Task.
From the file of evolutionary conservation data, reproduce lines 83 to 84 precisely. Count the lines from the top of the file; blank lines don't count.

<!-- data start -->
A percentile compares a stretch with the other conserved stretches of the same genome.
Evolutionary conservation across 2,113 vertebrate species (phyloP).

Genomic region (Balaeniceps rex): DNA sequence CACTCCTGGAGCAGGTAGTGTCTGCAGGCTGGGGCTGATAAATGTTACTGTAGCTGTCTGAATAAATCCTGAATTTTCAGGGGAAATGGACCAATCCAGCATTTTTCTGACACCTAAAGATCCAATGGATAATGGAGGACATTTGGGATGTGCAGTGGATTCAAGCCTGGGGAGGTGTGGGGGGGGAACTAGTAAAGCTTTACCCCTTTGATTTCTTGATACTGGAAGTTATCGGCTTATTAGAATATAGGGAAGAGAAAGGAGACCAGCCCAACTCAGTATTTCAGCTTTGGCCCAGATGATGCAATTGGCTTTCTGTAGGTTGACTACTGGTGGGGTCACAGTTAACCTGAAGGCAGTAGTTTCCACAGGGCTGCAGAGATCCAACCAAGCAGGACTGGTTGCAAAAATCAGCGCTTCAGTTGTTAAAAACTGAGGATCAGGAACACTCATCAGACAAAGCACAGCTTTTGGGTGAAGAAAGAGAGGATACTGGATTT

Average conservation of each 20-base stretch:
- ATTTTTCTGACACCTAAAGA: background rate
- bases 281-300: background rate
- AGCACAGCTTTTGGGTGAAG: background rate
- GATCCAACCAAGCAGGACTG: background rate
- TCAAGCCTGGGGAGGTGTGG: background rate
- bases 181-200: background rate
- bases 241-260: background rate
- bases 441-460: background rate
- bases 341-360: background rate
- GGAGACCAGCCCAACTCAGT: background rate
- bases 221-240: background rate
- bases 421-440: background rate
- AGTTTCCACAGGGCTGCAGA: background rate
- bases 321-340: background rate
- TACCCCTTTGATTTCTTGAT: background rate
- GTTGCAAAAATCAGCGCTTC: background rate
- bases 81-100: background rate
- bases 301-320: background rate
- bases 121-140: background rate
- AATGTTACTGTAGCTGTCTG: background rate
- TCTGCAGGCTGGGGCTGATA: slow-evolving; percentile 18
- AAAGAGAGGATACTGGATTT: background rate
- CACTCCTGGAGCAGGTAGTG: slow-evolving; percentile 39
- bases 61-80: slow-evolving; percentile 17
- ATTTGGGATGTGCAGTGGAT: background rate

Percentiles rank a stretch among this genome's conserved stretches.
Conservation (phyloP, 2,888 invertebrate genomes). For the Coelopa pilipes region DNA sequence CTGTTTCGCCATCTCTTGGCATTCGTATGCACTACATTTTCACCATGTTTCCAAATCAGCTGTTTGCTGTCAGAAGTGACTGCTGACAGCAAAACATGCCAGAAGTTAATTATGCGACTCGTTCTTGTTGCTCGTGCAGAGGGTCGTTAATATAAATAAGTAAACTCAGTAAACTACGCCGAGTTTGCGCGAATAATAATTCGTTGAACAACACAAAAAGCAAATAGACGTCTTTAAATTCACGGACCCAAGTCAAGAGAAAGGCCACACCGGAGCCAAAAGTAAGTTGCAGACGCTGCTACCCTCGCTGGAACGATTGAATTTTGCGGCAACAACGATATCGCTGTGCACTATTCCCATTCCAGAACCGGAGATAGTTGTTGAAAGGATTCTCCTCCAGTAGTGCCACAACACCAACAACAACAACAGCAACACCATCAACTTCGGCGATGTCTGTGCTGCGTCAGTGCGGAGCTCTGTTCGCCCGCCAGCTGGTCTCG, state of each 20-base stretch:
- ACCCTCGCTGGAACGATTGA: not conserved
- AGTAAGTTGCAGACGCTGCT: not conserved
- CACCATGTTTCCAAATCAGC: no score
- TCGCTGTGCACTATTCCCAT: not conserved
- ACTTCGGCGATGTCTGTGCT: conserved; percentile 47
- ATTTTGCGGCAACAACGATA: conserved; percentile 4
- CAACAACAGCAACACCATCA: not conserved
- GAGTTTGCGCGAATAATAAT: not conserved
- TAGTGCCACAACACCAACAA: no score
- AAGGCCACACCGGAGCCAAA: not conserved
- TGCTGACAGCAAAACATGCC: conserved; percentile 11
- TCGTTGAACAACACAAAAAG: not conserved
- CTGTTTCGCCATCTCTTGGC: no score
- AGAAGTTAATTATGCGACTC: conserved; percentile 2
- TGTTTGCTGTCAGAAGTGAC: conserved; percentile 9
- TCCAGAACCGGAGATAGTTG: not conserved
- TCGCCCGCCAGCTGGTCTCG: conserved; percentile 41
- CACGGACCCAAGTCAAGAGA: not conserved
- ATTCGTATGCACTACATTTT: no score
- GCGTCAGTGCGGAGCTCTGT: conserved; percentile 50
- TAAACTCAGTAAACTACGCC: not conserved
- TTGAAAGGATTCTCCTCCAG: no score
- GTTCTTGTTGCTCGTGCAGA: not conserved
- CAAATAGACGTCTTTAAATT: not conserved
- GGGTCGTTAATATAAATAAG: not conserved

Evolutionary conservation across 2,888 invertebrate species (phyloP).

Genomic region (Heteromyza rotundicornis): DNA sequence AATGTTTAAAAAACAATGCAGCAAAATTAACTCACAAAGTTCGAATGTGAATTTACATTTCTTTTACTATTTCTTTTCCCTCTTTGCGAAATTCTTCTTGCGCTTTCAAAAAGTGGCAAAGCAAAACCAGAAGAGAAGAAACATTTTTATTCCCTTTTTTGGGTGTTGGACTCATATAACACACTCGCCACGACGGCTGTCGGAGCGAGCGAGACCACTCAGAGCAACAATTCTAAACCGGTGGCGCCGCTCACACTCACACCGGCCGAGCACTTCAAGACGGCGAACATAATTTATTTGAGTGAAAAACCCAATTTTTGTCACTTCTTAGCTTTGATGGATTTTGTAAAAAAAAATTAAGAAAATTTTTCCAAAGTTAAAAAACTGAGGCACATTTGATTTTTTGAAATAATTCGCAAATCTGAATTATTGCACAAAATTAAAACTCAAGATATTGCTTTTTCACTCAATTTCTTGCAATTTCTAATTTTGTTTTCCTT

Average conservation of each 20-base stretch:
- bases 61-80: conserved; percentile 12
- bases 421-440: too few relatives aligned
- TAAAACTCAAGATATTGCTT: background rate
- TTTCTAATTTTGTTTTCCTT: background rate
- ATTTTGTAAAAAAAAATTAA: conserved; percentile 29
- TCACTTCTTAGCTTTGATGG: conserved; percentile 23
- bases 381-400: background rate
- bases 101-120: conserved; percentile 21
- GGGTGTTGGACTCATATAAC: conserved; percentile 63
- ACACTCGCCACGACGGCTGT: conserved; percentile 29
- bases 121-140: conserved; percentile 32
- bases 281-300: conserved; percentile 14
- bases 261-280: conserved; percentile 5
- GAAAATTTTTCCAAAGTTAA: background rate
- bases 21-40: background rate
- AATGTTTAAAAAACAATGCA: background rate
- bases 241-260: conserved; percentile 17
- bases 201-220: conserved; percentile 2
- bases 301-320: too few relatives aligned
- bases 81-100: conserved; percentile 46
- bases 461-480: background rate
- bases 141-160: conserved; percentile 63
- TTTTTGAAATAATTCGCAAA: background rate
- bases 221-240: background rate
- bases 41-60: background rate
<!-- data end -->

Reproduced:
- bases 221-240: background rate
- bases 41-60: background rate